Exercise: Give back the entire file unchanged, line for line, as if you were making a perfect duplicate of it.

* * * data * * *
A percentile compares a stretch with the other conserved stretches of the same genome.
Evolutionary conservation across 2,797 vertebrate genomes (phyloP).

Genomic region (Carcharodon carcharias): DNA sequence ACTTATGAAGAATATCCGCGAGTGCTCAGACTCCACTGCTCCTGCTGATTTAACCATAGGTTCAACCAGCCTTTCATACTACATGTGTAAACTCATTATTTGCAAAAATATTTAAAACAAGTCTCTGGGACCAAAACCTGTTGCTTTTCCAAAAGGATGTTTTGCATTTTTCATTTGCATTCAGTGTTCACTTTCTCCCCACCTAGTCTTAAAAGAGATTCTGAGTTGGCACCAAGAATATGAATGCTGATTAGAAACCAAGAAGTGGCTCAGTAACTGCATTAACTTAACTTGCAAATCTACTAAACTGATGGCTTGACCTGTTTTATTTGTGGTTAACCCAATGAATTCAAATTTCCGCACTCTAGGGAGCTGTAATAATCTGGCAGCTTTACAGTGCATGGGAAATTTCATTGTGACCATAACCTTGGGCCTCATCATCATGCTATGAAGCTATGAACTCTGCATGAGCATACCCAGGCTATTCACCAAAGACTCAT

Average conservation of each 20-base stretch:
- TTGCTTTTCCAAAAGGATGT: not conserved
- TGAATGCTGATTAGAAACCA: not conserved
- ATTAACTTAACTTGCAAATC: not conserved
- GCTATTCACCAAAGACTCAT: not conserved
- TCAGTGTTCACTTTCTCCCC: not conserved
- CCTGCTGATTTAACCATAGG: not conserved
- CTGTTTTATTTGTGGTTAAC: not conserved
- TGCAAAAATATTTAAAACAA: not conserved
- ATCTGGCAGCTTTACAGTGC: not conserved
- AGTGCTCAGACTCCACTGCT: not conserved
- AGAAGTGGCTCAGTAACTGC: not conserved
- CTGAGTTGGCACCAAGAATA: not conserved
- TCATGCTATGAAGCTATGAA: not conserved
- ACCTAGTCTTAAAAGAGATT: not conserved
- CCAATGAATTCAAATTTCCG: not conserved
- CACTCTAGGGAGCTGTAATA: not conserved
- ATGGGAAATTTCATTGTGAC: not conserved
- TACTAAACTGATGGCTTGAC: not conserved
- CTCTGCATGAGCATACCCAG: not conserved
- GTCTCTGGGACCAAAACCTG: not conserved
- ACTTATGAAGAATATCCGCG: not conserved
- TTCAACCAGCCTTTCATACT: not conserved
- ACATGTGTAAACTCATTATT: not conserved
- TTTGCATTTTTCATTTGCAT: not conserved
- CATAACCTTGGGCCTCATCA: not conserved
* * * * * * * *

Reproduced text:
A percentile compares a stretch with the other conserved stretches of the same genome.
Evolutionary conservation across 2,797 vertebrate genomes (phyloP).

Genomic region (Carcharodon carcharias): DNA sequence ACTTATGAAGAATATCCGCGAGTGCTCAGACTCCACTGCTCCTGCTGATTTAACCATAGGTTCAACCAGCCTTTCATACTACATGTGTAAACTCATTATTTGCAAAAATATTTAAAACAAGTCTCTGGGACCAAAACCTGTTGCTTTTCCAAAAGGATGTTTTGCATTTTTCATTTGCATTCAGTGTTCACTTTCTCCCCACCTAGTCTTAAAAGAGATTCTGAGTTGGCACCAAGAATATGAATGCTGATTAGAAACCAAGAAGTGGCTCAGTAACTGCATTAACTTAACTTGCAAATCTACTAAACTGATGGCTTGACCTGTTTTATTTGTGGTTAACCCAATGAATTCAAATTTCCGCACTCTAGGGAGCTGTAATAATCTGGCAGCTTTACAGTGCATGGGAAATTTCATTGTGACCATAACCTTGGGCCTCATCATCATGCTATGAAGCTATGAACTCTGCATGAGCATACCCAGGCTATTCACCAAAGACTCAT

Average conservation of each 20-base stretch:
- TTGCTTTTCCAAAAGGATGT: not conserved
- TGAATGCTGATTAGAAACCA: not conserved
- ATTAACTTAACTTGCAAATC: not conserved
- GCTATTCACCAAAGACTCAT: not conserved
- TCAGTGTTCACTTTCTCCCC: not conserved
- CCTGCTGATTTAACCATAGG: not conserved
- CTGTTTTATTTGTGGTTAAC: not conserved
- TGCAAAAATATTTAAAACAA: not conserved
- ATCTGGCAGCTTTACAGTGC: not conserved
- AGTGCTCAGACTCCACTGCT: not conserved
- AGAAGTGGCTCAGTAACTGC: not conserved
- CTGAGTTGGCACCAAGAATA: not conserved
- TCATGCTATGAAGCTATGAA: not conserved
- ACCTAGTCTTAAAAGAGATT: not conserved
- CCAATGAATTCAAATTTCCG: not conserved
- CACTCTAGGGAGCTGTAATA: not conserved
- ATGGGAAATTTCATTGTGAC: not conserved
- TACTAAACTGATGGCTTGAC: not conserved
- CTCTGCATGAGCATACCCAG: not conserved
- GTCTCTGGGACCAAAACCTG: not conserved
- ACTTATGAAGAATATCCGCG: not conserved
- TTCAACCAGCCTTTCATACT: not conserved
- ACATGTGTAAACTCATTATT: not conserved
- TTTGCATTTTTCATTTGCAT: not conserved
- CATAACCTTGGGCCTCATCA: not conserved